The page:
Response to last week’s opinion, “Is university education pro-communist?”

We live in a world where there needs to be a balance of forces because, if this does not happen, the dominant force will oppress the supporters of the other. Take this and apply it to the struggle between communism and capitalism for instance.

This clutch in ideology is very important in shaping human society. If capitalism is the dominant ideology and it goes unregulated by communism, we get a situation where the workers and the poor are highly exploited. Similarly if communism was to be a dominant ideology and goes unregulated, we would get a situation where capital is taken from its owners, to benefit the ruling elite not the masses. So a question has been posed, “Is university education pro-communist?” In my opinion, it is clear that the author of this question wants the answer to be yes, but I say no.

I say this because if you look at it, academics understand that if the dominant ideology (capitalism) is left unregulated exploitation of the workers will worsen. Communism is not being taught at universities but academics are critical of capitalism.

Academics like critically analysing dominant ideologies. Let me outline a succinct history of academics analysing dominant ideologies. When Adam Smith’s theory of deregulation was largely accepted in Europe as the dominant ideology in the late 18th century and early 19th century, academics criticised it of being “pro-capitalist and leads to exploitation”, this was the analysis of Karl Marx. This gave birth to the new ideology (communism) which was to be almost dominant in the early 20th century, but it too was criticised by academics as a way of abolishing private property. Criticism of both communism and capitalism is a continuing process in the academic field, only because they are both ideologies which shape human society. Academics believe that capitalism is left unregulated, and so they are trying to regulate it. They mostly blame capitalism for third world poverty, but this does not mean that they are pro-communist.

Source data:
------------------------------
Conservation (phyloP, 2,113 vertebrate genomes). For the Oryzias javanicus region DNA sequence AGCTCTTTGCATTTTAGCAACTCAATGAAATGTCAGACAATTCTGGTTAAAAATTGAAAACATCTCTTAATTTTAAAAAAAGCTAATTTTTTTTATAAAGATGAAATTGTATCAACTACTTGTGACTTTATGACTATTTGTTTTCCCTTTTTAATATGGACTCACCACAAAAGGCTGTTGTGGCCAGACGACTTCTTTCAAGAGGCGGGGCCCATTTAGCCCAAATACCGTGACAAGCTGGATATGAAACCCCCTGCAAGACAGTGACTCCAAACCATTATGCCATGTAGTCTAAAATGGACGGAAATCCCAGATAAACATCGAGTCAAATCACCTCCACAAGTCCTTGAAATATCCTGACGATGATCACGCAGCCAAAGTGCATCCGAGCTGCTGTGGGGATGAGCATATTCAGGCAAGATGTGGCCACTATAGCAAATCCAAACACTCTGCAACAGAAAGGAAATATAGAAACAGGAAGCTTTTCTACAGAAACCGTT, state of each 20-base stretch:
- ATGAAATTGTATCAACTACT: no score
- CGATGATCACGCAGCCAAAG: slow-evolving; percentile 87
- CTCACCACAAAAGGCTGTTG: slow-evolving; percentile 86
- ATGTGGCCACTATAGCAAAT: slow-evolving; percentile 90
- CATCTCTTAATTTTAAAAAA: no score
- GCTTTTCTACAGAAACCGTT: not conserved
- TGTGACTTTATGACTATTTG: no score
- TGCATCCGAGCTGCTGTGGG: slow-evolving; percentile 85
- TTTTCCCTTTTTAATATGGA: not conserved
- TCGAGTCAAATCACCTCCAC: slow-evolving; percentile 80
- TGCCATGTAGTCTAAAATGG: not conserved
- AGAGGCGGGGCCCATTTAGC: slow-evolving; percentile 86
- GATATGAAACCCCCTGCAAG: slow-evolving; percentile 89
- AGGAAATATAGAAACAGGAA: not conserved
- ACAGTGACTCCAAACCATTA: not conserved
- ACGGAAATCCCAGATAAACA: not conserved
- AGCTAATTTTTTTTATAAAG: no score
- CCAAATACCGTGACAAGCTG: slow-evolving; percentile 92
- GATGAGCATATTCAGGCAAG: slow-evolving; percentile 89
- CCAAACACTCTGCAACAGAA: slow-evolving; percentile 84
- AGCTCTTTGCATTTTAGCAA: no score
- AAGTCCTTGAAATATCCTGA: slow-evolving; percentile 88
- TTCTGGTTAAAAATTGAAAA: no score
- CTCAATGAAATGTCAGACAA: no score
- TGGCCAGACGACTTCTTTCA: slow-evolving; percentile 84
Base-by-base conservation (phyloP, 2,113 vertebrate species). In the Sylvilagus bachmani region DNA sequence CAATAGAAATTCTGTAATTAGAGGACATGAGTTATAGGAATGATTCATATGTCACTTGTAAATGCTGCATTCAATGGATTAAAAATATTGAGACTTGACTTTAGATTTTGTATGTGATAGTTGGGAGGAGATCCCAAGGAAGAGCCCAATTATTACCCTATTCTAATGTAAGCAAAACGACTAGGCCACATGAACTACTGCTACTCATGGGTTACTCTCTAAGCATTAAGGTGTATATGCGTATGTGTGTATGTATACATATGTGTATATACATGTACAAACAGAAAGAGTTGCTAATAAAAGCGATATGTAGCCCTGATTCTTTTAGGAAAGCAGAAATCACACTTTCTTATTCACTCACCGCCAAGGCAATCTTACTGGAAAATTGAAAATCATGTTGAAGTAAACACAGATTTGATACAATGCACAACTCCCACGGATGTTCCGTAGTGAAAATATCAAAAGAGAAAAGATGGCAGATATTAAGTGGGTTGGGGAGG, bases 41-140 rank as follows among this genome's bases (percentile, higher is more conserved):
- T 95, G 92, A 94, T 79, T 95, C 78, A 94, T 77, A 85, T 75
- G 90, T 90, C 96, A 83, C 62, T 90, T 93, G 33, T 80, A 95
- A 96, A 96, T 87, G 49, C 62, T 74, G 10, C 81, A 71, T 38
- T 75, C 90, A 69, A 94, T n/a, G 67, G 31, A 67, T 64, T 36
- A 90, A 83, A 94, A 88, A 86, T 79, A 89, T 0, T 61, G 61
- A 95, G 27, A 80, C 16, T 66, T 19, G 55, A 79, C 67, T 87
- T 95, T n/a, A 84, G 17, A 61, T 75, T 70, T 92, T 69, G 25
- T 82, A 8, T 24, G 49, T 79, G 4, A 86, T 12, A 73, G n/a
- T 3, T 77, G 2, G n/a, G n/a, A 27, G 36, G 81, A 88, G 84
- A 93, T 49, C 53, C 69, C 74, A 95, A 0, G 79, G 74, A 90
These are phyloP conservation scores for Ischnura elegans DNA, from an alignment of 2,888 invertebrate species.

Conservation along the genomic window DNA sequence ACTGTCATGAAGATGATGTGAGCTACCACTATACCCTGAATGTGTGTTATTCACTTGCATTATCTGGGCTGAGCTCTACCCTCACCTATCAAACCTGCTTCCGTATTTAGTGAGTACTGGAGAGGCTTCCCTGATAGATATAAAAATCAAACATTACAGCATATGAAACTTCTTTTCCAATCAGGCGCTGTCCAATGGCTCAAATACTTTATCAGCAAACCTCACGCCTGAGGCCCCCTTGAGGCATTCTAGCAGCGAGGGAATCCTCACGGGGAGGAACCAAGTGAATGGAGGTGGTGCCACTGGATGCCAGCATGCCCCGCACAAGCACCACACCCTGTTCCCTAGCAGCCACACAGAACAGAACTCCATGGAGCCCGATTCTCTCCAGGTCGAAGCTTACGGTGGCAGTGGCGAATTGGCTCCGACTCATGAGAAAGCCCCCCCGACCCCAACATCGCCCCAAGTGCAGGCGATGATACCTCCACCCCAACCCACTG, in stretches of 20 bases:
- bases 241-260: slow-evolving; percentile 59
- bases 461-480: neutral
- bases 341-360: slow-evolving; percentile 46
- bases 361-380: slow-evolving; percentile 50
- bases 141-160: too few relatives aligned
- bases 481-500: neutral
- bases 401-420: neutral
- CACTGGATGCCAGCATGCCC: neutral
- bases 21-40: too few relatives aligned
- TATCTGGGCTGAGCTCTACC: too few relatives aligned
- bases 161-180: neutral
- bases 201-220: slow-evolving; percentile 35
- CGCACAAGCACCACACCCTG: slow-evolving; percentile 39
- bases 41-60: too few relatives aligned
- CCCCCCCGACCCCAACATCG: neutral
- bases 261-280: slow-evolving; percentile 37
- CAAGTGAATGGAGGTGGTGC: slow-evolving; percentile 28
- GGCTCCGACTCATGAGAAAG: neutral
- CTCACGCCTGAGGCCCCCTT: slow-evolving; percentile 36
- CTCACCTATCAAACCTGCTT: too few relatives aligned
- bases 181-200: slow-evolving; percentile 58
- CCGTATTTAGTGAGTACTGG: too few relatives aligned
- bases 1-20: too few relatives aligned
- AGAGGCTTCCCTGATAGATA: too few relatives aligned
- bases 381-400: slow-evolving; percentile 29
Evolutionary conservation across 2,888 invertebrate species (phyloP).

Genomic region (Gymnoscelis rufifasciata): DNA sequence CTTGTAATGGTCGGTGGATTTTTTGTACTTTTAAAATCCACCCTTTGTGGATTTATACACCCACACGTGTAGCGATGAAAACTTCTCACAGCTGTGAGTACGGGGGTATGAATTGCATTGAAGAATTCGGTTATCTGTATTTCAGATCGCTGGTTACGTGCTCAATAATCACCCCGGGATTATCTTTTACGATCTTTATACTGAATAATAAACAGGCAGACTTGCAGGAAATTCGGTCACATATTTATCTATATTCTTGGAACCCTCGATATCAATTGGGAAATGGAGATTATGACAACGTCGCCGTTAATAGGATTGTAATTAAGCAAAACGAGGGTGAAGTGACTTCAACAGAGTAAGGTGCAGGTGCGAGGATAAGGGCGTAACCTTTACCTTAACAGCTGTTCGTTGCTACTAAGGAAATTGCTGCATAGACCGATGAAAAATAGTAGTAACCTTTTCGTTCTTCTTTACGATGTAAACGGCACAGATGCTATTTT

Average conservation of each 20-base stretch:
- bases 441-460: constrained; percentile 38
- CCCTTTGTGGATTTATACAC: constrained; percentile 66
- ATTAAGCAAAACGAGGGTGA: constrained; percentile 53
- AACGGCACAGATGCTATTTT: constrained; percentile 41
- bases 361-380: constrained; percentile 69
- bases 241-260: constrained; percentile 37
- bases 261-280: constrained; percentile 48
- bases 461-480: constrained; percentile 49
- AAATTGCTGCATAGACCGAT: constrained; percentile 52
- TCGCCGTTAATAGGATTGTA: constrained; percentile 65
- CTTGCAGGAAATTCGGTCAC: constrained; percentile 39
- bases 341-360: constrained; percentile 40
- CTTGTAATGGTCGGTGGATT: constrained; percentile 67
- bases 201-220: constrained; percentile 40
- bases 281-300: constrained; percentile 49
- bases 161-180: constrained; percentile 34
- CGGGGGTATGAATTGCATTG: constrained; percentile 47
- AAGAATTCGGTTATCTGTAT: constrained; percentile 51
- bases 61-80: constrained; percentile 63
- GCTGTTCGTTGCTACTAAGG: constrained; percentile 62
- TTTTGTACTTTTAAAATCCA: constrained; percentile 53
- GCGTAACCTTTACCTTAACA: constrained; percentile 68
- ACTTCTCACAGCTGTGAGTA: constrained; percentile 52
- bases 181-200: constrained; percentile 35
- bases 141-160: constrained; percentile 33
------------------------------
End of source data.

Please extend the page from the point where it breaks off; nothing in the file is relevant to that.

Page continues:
Nevertheless academics differ in their fields, for instance economics lectures may know well about communism, but most economics students know nothing about it. To specify, economics lectures don’t talk about communism in lectures. I believe that Marx and Lenin specialised in economics, even if you go to the library shelves their book are under the economics section, but economics lectures don’t talk about them in lectures. Why is this so? Is the economics department pro-capitalism?

From this view it is clear that you can not say that university education is pro-communist or capitalist.


Luzuko Buku

Second year




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